In terms of production costs, this model can be assembled for around 6 Magic: the Gathering cards and some generous amounts of cardstock. Not that you'd need one since no one else has a 12" Demoman, and this model's pretty bland, visually.

Sunday, November 07, 2010

Assembling a Sentry Gun

Doing some more clean up with documentation. The TF2 Sentry Gun paper model is very under documented. Magically jumps from a base stand to a level 3 within four days.

I've recently uploaded revised schematics to replace the very ineffective ones posted about two years ago. However, there's no documentation of how the parts were assembled. Time to fill in those gaps.

Building a Sentry base
The base needs to be stiff. 110lb cardstock without special treatment methods will be ineffective in supporting the loads this model will encounter. Recommend using 110lb cardstock only for tubing and using thick laminates of Magic: the Gathering to assemble every part on the base.

Magic cards offer good strength for little material. Treat them like sheet metal when building the front legs. Use thicknesses of 8 cards to create 2.5mm thick sections. The curved side frame posts were built in that manner. A thickness of 4 cards was used for minor sections like the upper parts of the front legs.

 110lb cardstock is weak when used as a plane sheet, but when rolled up with or without support of a 3.175mm wooden rod, it's sturdy. The main post and rod running through it were done with both methods: using a wooden inner rod and without.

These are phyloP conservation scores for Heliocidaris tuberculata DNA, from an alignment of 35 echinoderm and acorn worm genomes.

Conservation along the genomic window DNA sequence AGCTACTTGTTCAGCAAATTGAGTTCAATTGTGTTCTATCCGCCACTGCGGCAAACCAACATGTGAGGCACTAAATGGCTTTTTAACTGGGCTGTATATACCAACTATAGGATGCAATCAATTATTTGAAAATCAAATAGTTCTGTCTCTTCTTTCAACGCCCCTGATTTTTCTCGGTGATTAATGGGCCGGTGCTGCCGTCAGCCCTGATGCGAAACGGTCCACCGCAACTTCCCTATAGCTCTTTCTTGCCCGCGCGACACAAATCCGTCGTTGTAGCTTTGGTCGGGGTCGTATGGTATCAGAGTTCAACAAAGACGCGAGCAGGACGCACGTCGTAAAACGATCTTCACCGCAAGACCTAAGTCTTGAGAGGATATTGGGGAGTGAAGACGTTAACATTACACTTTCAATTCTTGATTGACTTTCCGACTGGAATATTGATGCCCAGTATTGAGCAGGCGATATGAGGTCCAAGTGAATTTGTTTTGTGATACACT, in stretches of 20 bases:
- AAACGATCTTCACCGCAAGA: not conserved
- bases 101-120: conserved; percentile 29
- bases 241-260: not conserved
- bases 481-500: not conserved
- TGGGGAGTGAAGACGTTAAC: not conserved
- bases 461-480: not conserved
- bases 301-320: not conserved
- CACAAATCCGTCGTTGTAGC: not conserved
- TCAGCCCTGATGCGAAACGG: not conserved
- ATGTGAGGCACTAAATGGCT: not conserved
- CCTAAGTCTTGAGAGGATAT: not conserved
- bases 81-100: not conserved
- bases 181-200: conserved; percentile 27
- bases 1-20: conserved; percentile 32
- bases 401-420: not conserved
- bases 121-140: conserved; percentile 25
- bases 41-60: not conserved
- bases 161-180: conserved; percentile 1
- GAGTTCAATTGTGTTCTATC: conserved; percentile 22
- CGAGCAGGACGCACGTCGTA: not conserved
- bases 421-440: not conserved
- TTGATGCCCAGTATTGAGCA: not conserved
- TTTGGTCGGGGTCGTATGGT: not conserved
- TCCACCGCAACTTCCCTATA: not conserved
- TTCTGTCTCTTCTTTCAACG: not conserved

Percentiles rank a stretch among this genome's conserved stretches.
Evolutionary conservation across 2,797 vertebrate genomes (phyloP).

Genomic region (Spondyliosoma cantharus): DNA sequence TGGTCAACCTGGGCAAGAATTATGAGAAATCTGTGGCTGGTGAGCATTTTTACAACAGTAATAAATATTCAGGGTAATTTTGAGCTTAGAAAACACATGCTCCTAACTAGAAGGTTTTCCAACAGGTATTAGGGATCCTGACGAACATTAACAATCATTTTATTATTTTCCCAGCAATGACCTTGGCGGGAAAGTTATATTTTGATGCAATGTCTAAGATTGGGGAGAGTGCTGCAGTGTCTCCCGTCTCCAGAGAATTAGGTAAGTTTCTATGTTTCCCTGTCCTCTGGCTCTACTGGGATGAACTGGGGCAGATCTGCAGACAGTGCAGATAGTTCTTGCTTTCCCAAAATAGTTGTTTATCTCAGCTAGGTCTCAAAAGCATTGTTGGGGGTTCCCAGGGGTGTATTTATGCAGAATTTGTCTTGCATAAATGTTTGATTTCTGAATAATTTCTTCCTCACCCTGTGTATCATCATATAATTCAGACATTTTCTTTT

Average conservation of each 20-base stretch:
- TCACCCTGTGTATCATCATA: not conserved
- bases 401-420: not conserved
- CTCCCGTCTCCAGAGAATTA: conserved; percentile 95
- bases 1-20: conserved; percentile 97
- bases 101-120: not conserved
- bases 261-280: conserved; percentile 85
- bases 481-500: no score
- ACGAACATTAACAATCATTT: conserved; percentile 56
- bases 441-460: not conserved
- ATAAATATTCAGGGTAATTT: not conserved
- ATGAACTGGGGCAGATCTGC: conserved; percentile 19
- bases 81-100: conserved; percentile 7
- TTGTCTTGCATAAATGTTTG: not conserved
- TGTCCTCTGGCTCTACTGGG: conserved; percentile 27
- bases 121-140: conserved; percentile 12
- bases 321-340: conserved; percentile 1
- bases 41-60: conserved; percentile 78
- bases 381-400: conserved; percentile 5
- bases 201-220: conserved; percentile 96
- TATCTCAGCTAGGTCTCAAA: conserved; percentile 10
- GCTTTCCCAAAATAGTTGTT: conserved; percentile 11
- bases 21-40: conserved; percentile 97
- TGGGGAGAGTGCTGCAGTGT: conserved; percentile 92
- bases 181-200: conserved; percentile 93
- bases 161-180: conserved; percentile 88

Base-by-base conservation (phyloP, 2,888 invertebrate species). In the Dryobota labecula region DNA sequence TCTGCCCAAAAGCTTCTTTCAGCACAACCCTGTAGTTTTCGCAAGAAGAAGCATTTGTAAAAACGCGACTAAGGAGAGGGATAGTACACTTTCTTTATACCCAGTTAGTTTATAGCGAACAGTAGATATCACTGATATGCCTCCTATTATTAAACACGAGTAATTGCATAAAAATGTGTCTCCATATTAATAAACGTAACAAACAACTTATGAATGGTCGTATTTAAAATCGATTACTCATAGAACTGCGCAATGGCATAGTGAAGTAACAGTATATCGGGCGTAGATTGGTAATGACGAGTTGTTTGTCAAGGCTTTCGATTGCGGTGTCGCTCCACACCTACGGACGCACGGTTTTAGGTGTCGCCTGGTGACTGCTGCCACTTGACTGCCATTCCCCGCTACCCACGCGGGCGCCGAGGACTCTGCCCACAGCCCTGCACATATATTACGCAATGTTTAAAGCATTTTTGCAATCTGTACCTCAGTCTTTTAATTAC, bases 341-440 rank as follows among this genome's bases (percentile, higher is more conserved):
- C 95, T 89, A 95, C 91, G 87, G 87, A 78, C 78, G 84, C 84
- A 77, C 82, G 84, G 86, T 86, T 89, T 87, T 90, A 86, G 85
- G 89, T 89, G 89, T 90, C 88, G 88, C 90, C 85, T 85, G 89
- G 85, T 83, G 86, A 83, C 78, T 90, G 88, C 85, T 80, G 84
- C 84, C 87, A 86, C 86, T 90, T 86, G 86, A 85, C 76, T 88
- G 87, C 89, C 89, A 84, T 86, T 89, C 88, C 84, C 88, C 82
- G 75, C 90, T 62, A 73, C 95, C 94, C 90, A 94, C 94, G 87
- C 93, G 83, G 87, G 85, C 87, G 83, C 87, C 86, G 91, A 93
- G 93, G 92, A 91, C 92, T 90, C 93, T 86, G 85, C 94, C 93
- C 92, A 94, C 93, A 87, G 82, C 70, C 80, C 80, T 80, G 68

These rear legs are very troublesome. You're going to have minimal adhesive holding these parts together. Recommend making biscuits and joints to connect the sections. Super glue is recommended for these parts.

 Tubes, Tubes, Tubes
 A lot of the sentry will be large sections of material. The trick is to lighten up the material as best as possible. The ammo drum was built almost like a papercraft model, with lots of empty space inside. Making the drum solid would contribute excess weight to an already unstable model. Here, there's the inner drum (left), outer support drum (middle), and the outer shell (right), which is composed of a tapered cylinder. The outer shell fits alongside the outer support drum to stiffen one side, while providing the tapered shape on the other side. Magic cards were used for the flat backside, offering good planar stiffness with minimal warping.

 I built the ammo drum support arm in sections. Don't do that. Build this section as stiff as possible, and out of as few pieces as possible. This part is very problematic as it supports a lot of load and will be subject to constant bending for the rest of the life of the sentry. Don't even try using 110lb cardstock without some inner support material. Stiffer the better.

The minigun assemblies are designed to spin, but also designed for weight reduction. The arch shaped supports are fleshed out using tubes on the curved ends, and troughs made of Magic cards. Tubes offer stiffness with shape, and the cards offer stiffness with flat surfaces. The only time something needs to be completely solid is for shapes 3-4mm thick or less.

For the barrels, they span a length of 40mm, but you can support them on the edges with 12-16mm of material. This lightens up the parts significantly.